But at the end of the year, Special Forces pulled a ligament. And with last year’s contracted racing season due to COVID, Attard elected to give the horse the year off, rather than get him ready for one or two races. The time off has paid off. Special Forces is a healthy horse this year.
A come-from-behind type, Special Forces has always been plagued by short fields and slow early paces. “In these five, six-horse fields, nine out of 10 times, they tend to walk during the early part,” Attard said.
That is what happened in the Seagram Cup last month, when Special Forces finished third, unable to cut into Tap It To Win’s lead. (Mighty Heart had the same problem). The early fractions were slow.
In Special Forces’s first race of the season, an allowance race that Sir Winston won, the pace was even slower.
The Durham Cup on Sunday had only a five-horse field, that brought with it lots of cat-and-mouse action.
Special Forces headed straight to the back of the field from the break while Tap It To Win took the lead, albeit with faster fractions that he used to win the Seagram Cup. Mighty Heart, with a new rider, Patrick Husbands replacing regular rider Daisuke Fukumoto, ended up with much the same result, having to settle back in third, and unable to make up the distance in the stretch.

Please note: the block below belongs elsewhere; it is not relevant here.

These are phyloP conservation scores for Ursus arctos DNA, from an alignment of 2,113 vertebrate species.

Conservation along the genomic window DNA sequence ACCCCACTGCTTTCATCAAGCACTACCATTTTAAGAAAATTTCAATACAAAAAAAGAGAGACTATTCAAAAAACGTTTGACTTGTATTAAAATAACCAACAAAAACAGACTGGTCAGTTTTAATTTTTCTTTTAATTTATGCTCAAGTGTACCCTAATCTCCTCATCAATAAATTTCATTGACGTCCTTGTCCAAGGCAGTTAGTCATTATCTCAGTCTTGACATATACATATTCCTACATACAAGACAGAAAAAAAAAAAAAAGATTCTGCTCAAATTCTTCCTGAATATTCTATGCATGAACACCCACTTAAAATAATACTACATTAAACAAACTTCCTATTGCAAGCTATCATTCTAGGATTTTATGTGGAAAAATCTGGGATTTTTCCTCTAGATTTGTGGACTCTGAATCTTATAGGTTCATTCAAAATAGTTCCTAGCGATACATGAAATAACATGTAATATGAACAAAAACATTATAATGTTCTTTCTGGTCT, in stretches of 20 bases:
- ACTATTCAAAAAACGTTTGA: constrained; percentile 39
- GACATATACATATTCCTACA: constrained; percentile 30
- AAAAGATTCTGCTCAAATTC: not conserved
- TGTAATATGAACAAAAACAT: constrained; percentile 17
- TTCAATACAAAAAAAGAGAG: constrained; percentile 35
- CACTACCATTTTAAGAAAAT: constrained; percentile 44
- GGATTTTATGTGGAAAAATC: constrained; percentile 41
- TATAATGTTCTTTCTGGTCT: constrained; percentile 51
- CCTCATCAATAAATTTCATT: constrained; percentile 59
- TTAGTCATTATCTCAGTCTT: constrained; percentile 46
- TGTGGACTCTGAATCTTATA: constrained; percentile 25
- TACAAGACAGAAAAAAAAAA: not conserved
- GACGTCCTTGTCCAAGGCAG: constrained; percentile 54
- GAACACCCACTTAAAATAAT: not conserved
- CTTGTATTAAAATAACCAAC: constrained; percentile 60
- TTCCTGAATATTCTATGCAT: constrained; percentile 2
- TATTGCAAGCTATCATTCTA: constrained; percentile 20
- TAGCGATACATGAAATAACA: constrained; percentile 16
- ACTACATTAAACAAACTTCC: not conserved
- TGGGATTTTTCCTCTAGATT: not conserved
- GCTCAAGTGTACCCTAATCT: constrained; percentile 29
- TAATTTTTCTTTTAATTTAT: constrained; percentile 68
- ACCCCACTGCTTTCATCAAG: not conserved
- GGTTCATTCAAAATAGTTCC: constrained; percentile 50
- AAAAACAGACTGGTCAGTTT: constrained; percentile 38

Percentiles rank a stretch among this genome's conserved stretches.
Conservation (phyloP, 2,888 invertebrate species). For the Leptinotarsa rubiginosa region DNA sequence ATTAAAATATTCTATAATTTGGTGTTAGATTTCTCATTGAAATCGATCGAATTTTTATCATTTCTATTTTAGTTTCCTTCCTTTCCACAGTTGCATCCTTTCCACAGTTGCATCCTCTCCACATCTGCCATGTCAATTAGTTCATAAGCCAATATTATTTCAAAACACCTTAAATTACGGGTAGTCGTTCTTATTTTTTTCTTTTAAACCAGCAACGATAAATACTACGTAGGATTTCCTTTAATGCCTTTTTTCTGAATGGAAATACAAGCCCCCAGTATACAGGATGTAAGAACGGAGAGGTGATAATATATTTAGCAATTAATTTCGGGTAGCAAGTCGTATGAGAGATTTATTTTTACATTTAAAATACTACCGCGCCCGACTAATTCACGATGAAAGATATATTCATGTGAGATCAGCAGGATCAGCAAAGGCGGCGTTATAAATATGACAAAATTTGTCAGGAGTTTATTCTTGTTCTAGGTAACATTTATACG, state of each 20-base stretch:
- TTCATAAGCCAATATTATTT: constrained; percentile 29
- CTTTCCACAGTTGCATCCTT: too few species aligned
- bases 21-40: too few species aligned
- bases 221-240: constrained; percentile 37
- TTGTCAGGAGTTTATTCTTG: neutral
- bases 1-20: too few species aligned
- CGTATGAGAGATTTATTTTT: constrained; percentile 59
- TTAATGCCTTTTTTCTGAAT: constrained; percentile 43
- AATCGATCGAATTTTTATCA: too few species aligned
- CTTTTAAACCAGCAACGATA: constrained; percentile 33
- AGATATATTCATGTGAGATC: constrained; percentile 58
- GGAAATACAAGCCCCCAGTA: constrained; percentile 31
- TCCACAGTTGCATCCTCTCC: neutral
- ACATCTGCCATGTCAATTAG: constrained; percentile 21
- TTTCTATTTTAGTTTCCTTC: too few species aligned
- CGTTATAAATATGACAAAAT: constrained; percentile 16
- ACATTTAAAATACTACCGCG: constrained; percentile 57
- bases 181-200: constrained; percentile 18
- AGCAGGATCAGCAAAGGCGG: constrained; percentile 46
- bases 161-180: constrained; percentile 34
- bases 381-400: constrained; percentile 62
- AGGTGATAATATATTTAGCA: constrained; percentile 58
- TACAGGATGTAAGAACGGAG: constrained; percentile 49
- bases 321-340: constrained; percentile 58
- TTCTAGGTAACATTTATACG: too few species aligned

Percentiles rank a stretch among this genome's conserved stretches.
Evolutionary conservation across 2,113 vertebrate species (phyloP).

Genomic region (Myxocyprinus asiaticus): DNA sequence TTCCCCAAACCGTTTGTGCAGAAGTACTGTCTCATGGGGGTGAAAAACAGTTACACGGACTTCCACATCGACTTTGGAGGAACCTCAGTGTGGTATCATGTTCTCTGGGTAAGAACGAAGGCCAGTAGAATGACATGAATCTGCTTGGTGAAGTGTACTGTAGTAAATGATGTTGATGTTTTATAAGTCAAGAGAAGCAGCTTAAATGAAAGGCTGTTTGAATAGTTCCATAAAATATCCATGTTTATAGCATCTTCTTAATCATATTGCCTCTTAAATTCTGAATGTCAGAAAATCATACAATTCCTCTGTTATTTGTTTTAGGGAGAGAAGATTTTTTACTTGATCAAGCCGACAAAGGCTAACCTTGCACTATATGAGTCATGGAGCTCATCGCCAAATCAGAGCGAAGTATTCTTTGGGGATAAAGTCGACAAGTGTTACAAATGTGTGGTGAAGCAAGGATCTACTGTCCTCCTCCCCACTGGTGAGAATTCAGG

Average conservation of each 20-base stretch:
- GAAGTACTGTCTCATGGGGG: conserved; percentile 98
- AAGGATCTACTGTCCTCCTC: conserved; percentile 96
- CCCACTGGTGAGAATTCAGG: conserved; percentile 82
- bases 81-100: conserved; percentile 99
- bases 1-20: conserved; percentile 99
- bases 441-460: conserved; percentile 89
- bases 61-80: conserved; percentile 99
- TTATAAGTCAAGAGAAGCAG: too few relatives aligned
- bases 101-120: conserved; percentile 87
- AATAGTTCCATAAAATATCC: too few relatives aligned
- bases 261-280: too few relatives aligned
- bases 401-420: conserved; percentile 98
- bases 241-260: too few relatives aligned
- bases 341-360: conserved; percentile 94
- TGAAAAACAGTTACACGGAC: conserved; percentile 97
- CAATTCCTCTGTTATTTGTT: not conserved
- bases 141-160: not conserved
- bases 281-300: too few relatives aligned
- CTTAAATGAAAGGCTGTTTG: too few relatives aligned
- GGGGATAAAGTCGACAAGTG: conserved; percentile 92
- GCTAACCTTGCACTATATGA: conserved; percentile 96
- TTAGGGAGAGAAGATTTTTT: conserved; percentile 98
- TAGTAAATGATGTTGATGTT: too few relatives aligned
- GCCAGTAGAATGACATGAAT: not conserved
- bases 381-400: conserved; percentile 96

Special Forces, ridden by Justin Stein this time rather than Kazushi Kimura, went three-side around the final turn, moving to the outside of Mighty Heart while Sir Winston moved inside of him.
The two of them quickly left Mighty Heart behind, but then the bumping started. Halo Again, a 12 to 1 shot that was racing for the first time since last year in the Queen’s Plate, had the lead, but he bore out in the stretch as Special Forces came in slightly, pinching Sir Winston.
Sir Winston bounced off Special Forces, and bounced off Halo Again twice.
Antonio Gallardo aboard Sir Winston and Shawn Bridgmohan on Halo Again claimed foul against Special Forces. There was also a steward’s inquiry regarding the bumping. (The next full moon won’t take place for another 10 days, but there were five inquiries in the first eight races on Sunday.)
However, the results remained unchanged, with Sir Winston finishing second and Halo Again third. Mighty Heart finished fourth. Tap It To Win gave up the fight in the stretch and finished last of five.
Meanwhile, as the horses in the Durham Cup were returning to scale and horses in the next race were being led over to the frontside, one of them ran off and headed into a tunnel, fortunately not interfering with anybody. Marais, trained by Don Pleterski, who has returned to work after a serious head injury several years ago at Fort Erie, was caught, put back into the race, and finished 10th of 11 at 30 to 1. It was unsettling for the small stable. Perhaps the full moon came early?
For Special Forces, Attard said it has been smooth sailing since they brought him back early this year. “This horse was probably one of the better older horses on the grounds here in 2019,” he said. “He showed his true colours today.”
Stein hadn’t ridden the horse before this race, but has worked him a couple of times. “He’s a lot of horse,” he said. “He crushed them today. He kicked real hard and just ran true down the lane.
“He’s a champ,” he said.